Tom Riddington is a NHS hosptial doctor with a special interest in medical ethics and healthcare politics. You can find him on twitter @drtomriddington.

 

Job seekers need jobs to find. Photograph: Getty Images
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What progressives can learn from Europe

The centre-left must articulate its own vision of a cohesive society, backed by an understanding of sovereignty that accepts the nation-state is the central pillar of security and belonging.

The debate about the Labour party’s future has seldom been more parochial or inward-looking. Those who pass comment on Labour’s fate from the right and left of the party do so with an almost entirely British lens. In this insular universe, it is as if the world beyond the UK’s shores never existed. ‘Socialism in one country’ is back with a vengeance. Yet to recover politically and electorally, British Labour must learn from social democrats and progressive forces across Europe. There are three critical lessons from other countries that the centre-left ought to heed.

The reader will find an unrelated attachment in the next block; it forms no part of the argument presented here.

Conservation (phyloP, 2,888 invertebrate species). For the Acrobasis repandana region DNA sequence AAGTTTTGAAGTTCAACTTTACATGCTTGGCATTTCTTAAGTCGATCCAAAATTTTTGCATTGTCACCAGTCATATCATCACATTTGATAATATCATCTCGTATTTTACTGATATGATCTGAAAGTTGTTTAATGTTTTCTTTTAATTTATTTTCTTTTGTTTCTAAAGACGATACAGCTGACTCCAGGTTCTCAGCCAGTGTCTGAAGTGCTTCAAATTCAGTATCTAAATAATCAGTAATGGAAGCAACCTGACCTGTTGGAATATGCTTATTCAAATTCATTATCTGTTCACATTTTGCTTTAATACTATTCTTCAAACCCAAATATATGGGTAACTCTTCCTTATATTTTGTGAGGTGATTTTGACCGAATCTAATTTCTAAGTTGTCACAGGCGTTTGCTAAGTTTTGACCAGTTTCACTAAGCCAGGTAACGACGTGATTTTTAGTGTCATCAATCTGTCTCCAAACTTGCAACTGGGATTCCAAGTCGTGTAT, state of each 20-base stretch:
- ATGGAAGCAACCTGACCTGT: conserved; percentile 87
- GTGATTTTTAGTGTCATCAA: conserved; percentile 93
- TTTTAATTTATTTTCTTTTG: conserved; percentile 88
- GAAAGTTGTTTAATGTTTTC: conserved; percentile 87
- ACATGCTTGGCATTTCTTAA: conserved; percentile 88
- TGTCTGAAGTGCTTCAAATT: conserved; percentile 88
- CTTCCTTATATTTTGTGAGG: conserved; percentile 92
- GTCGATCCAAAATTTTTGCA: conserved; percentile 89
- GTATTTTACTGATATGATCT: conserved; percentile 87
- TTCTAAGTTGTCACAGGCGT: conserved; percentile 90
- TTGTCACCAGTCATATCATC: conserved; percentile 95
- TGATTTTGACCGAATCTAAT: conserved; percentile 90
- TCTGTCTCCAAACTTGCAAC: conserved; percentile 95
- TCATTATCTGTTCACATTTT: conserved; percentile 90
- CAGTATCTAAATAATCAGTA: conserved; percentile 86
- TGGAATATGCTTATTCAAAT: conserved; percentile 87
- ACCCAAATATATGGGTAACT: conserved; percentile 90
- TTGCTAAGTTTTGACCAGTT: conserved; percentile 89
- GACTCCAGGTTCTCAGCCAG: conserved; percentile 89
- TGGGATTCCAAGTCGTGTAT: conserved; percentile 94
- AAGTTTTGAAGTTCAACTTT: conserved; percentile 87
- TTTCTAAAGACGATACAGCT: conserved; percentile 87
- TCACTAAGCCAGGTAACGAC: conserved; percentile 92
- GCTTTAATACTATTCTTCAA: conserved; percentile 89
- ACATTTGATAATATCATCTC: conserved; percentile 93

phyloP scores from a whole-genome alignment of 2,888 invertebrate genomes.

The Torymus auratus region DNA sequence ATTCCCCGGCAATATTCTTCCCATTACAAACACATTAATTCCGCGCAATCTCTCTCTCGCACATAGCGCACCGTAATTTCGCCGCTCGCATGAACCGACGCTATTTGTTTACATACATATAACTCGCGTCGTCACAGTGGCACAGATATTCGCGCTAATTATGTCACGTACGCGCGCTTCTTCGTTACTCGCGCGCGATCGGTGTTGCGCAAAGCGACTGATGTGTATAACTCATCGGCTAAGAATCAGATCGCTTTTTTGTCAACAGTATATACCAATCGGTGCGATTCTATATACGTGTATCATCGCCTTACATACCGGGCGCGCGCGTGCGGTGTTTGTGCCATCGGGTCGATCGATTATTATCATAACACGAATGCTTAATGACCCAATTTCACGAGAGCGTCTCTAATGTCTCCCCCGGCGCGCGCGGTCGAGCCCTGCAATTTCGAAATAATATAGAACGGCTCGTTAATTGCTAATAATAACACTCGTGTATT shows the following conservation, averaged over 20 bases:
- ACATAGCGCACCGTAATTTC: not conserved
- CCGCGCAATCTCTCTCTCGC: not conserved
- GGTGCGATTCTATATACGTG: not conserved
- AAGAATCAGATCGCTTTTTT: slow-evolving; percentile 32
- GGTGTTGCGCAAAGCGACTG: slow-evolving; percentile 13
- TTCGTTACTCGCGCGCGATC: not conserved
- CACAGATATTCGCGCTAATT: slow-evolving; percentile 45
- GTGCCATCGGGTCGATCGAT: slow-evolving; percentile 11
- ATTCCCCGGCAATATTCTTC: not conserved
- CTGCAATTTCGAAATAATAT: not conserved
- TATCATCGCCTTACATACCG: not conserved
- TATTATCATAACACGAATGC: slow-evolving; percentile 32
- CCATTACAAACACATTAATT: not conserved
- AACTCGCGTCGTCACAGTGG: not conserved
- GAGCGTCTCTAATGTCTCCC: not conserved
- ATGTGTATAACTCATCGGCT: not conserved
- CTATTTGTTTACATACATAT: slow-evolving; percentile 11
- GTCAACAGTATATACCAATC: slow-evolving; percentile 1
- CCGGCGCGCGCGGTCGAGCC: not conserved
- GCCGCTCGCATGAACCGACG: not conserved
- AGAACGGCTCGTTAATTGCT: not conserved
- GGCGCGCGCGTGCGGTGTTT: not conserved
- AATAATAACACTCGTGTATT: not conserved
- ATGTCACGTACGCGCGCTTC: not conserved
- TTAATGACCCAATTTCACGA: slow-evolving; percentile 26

The first is that centre-left parties have to resist being squeezed between neo-liberalism and the new social movements. Yes, social democrats should rebuild their economic credibility and espouse a responsible governing agenda. But that should not mean rejecting all ties to social and environmental activism. The networked civil society is where most political energy and vitality currently resides in western democracies. The lesson of Podemos in Spain and Greece’s Syriza is that people want to be agents of change themselves, whether saving local high streets from unscrupulous developers or working to build their own affordable housing. Casting a ballot every four or five years no longer constitutes meaningful political engagement. Across Europe, social democrats have to form new alliances in pursuit of a better society reaching beyond traditional party structures.